Hewlett Foundation Sees Value in Rare Folk Music

Have you ever heard of musicians by the name of Jim Boyd, J.M. Hunt, or Ethel Best? Thanks to a $75,000 grant from the William and Flora Hewlett Foundation, you might someday.

The music professors at Holy Names University in Oakland have been transcribing hundreds of rare and forgotten folk songs by artists like these on a website. Many of these recordings originate from the American Deep South in the 1930s and others from unknown places and times. Hewlett's recent grant will allow the music professors at the Kodály Center to double their music database to include over 700 songs (Read William and Flora Hewlett Foundation: Bay Area Grants).

The next step is categorizing each song by origin, state, region, melodic range, tonal center, rhythmic element, etc. The sheet music for each song is posted and electronically playable, and arts programmer and former San Francisco Symphony executive Larry Larson makes sure that the songs are searchable in the database. This may sound like a tedious task, and it is, but there is no other folk song databases in the world like it.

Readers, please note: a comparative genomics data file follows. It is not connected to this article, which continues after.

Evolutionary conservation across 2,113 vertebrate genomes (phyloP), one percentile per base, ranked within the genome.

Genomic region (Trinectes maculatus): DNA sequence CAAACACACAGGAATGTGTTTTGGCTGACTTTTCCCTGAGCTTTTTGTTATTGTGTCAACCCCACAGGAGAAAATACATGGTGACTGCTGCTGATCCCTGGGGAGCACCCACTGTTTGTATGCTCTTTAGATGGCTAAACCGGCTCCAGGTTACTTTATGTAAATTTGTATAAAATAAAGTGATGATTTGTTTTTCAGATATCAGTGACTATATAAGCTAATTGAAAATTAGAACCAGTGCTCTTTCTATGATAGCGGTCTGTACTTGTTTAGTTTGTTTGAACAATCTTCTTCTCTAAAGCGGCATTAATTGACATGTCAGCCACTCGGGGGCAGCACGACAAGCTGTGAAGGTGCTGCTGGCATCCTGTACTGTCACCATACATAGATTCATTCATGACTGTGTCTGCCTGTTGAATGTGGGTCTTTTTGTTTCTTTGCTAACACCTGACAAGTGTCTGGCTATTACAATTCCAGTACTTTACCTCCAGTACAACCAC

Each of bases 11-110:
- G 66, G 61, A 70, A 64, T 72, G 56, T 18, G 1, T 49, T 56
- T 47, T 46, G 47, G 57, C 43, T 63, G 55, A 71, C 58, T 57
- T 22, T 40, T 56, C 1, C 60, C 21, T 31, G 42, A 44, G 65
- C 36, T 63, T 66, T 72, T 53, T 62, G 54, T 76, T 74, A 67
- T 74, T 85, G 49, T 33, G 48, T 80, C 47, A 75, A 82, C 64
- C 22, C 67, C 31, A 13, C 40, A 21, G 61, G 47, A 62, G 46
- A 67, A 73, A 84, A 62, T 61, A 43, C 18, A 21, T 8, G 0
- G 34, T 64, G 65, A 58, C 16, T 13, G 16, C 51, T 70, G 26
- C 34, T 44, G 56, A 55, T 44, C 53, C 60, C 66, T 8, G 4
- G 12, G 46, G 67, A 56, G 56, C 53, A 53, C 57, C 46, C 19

The Kodály Center is named after Hungarian composer and educator, Zoltán Kodály, who believed folk songs should be sung, observed, and studied to learn from the past. Before his death in 1967, he explained, “Just as proverbs condense centuries of popular wisdom and observation, so, in traditional songs, the emotions of centuries are immortalized.”

Even though music is not one of Hewlett's grantmaking focus areas, the foundation apparently sees some value in this type of local musical endeavor. Hewlett's $75,000 grant will allow the center to expand and improve access to smartphones and tablets in the year ahead. For now, you can download a music reader (available on Kodály's website) and listen to a sampling of rare tunes online.